A convicting model, at least for me. Jesus, the real flesh-and-blood Jesus who was tempted just like us, is the perfect man. He is what it means to be human rightly. And he served. He’s the rightful king! And he served. Do I serve like that? Do you? Or do we demand our rights?

The Father exalted Christ

Now, as we come into these final verses, we see what at first might seem like a bit of a strange turn. Paul is trying to teach us about this kind of humble, selflessness,—and yes, unity. Hmm. And we were tracking along, as we saw the concrete example of Jesus living and dying selflessly. Feeling conviction, even; I certainly was and am. But then we get to this:

9Therefore God has highly exalted him and bestowed on him the name that is above every name, 10so that at the name of Jesus every knee should bow, in heaven and on earth and under the earth, 11and every tongue confess that Jesus Christ is Lord, to the glory of God the Father.

This is, at first blush, a bit of a challenge. “Okay. I mean, it’s good that Jesus is exalted. But how does it fit? Am I going to be exalted? Am I supposed to serve because Jesus was exalted? What’s going on here?”

There are two parts to this. One of them is, yes, that Jesus is Lord. We are citizens of his kingdom, and if his people lived like that, his people should certainly live like that. So that is one part of it.

But there is something else going on here, too.

And this—oh, this! What do we see here? We see the Father exalting the son. He highly exalted him. He gave him the name that is above every other name. The Father wants every one to say, “Jesus is Lord!” The Father wants everyone to bow down and worship Jesus. And Jesus, the Son—he’s doing all of this, he’s becoming a servant, taking on human nature, dying, on a cross to what end? To the glory of the Father!

We have a little glimpse here into something… awesome. We see the Father, saying to the Son, “Let me exalt you!” And Jesus says to the Father, “All the glory is yours!” And the Father to the Son, and the Son to the Father, back and forth, and back and forth, forever. This is the life of the trinity. This is the eternal life of the triune God: humble, selfless, unity! Love!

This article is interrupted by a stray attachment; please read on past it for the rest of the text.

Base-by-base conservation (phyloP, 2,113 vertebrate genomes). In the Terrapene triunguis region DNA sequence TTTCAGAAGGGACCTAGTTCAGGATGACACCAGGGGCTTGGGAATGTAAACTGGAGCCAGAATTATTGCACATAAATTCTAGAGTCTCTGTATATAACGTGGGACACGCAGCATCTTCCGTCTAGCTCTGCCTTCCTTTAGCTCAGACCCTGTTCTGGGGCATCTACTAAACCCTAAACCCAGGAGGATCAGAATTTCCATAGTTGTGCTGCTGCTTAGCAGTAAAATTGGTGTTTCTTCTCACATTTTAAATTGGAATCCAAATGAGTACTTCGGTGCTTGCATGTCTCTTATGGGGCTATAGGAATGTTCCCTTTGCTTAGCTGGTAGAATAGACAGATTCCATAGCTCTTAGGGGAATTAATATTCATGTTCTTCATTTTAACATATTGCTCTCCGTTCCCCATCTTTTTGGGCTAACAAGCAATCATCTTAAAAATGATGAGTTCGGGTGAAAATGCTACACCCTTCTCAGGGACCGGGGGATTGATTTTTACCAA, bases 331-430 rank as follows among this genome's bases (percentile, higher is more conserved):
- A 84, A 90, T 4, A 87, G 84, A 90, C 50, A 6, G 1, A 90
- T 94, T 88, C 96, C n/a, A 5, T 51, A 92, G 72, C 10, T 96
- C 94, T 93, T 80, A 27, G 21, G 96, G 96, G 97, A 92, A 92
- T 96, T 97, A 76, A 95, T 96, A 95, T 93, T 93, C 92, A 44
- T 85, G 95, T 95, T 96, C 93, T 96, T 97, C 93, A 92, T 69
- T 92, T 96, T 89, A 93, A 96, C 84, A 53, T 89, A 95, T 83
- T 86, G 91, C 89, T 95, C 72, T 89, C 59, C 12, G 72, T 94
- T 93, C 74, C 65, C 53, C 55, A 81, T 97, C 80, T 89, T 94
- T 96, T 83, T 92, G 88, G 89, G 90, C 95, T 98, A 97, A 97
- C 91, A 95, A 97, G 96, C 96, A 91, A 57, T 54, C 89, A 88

And this is what we’re meant to be. This is what the church is for. This is what humanity is for: men and women made in the image of God—humble, selfless, unity.

The life of the Trinity, in the life of the church. This is the building we’re meant to be. This is the temple. This is the mansion.

Paul has taken our question: “How do I live like that?” and he’s answered it by showing us how the life of the triune God took on flesh, and lived among us. Was our servant. Died for us. He says: “How Christ lived is how we are meant to live.” And he reminds us, back there in v. 1: “If there is any encouragement in Christ, any comfort from love, any participation in the Spirit—any fellowship with the Spirit, remember; any affection and sympathy, complete my joy…” We have fellowship with the Spirit. That’s where our unity comes from: not common interests, not shared experiences, not being the same age, or sex, or ethnicity, or social standing, or economic status.

We’re meant to be a little picture, every day, of the Trinity. And the way we do that, is by living like Christ did. We choose, every day, to serve the people around us, instead of ourselves. We choose, every day, not to put ourselves first, but to put others first. We choose, every day, not to make ourselves look great, but to love others.


Brothers and sisters, here is my challenge to you today. Fill up your joy, and fill up my joy, and fill out our Triune God’s joy in you!—by loving one another as he has loved us. This kind of humble, selfless, unity is not a burden. It is what we are for. And yes, in this fallen world, it is hard sometimes. But we have the Spirit. We participate in God’s own love. Mystery— awesome mystery! Let us love one another. Let us count one another more important than ourselves. Let us look not only to our own interests, but to each other’s. Let us live in the humble, selfless, unity of our King’s kingdom.

And friend, if you are not a believer, and you look at this picture, I hope you’re thinking, “Yes. That’s what the world ought to look like.” Because it is. And it’s beautiful. We’re not meant not for self-absorption. We’re meant to live like Christ did. So I challenge you: call Christ lord. Let his death be yours, and his resurrection, too—come walk after him with us.

Let us pray to our loving, selfless, humble God of unity.

God we praise you, who are love and light forever. Thank you for your love—for sharing it with us, humbly and selflessly; for drawing us into your love and restoring us to what you designed us for. Thank you for building us into a temple for your Spirit. Help us walk in this same humble, selfless unity.